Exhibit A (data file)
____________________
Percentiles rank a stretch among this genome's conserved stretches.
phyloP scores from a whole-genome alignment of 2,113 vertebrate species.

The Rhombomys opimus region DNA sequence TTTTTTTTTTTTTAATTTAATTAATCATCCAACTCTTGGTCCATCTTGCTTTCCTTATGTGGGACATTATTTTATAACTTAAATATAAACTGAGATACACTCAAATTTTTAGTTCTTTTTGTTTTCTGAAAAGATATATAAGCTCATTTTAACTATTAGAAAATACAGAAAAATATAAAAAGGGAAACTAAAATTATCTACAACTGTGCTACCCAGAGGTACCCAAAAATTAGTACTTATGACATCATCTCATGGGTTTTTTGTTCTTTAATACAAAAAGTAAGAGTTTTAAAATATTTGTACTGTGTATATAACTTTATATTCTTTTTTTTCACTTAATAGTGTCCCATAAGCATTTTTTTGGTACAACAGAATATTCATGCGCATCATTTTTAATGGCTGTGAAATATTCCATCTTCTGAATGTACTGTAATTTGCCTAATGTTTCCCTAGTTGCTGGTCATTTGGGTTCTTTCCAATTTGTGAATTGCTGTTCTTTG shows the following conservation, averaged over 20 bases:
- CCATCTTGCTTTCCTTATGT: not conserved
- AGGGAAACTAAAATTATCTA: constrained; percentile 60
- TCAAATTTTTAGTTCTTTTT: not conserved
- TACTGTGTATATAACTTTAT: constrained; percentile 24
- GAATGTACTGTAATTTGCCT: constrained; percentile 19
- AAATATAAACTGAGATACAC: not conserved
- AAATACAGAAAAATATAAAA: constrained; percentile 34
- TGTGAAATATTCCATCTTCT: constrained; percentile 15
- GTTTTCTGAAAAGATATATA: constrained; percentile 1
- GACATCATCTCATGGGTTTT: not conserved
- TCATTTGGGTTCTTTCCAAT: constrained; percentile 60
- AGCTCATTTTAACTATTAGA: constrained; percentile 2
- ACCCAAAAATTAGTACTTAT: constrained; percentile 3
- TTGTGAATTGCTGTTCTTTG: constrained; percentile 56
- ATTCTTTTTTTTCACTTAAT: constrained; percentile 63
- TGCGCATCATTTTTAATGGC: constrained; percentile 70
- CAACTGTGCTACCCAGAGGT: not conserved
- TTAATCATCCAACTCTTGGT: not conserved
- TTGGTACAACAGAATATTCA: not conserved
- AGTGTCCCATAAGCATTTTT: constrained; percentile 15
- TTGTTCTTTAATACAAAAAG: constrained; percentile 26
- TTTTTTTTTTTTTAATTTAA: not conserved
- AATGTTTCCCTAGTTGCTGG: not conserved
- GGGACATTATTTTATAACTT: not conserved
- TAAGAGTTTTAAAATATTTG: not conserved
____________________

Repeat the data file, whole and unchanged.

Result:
Percentiles rank a stretch among this genome's conserved stretches.
phyloP scores from a whole-genome alignment of 2,113 vertebrate species.

The Rhombomys opimus region DNA sequence TTTTTTTTTTTTTAATTTAATTAATCATCCAACTCTTGGTCCATCTTGCTTTCCTTATGTGGGACATTATTTTATAACTTAAATATAAACTGAGATACACTCAAATTTTTAGTTCTTTTTGTTTTCTGAAAAGATATATAAGCTCATTTTAACTATTAGAAAATACAGAAAAATATAAAAAGGGAAACTAAAATTATCTACAACTGTGCTACCCAGAGGTACCCAAAAATTAGTACTTATGACATCATCTCATGGGTTTTTTGTTCTTTAATACAAAAAGTAAGAGTTTTAAAATATTTGTACTGTGTATATAACTTTATATTCTTTTTTTTCACTTAATAGTGTCCCATAAGCATTTTTTTGGTACAACAGAATATTCATGCGCATCATTTTTAATGGCTGTGAAATATTCCATCTTCTGAATGTACTGTAATTTGCCTAATGTTTCCCTAGTTGCTGGTCATTTGGGTTCTTTCCAATTTGTGAATTGCTGTTCTTTG shows the following conservation, averaged over 20 bases:
- CCATCTTGCTTTCCTTATGT: not conserved
- AGGGAAACTAAAATTATCTA: constrained; percentile 60
- TCAAATTTTTAGTTCTTTTT: not conserved
- TACTGTGTATATAACTTTAT: constrained; percentile 24
- GAATGTACTGTAATTTGCCT: constrained; percentile 19
- AAATATAAACTGAGATACAC: not conserved
- AAATACAGAAAAATATAAAA: constrained; percentile 34
- TGTGAAATATTCCATCTTCT: constrained; percentile 15
- GTTTTCTGAAAAGATATATA: constrained; percentile 1
- GACATCATCTCATGGGTTTT: not conserved
- TCATTTGGGTTCTTTCCAAT: constrained; percentile 60
- AGCTCATTTTAACTATTAGA: constrained; percentile 2
- ACCCAAAAATTAGTACTTAT: constrained; percentile 3
- TTGTGAATTGCTGTTCTTTG: constrained; percentile 56
- ATTCTTTTTTTTCACTTAAT: constrained; percentile 63
- TGCGCATCATTTTTAATGGC: constrained; percentile 70
- CAACTGTGCTACCCAGAGGT: not conserved
- TTAATCATCCAACTCTTGGT: not conserved
- TTGGTACAACAGAATATTCA: not conserved
- AGTGTCCCATAAGCATTTTT: constrained; percentile 15
- TTGTTCTTTAATACAAAAAG: constrained; percentile 26
- TTTTTTTTTTTTTAATTTAA: not conserved
- AATGTTTCCCTAGTTGCTGG: not conserved
- GGGACATTATTTTATAACTT: not conserved
- TAAGAGTTTTAAAATATTTG: not conserved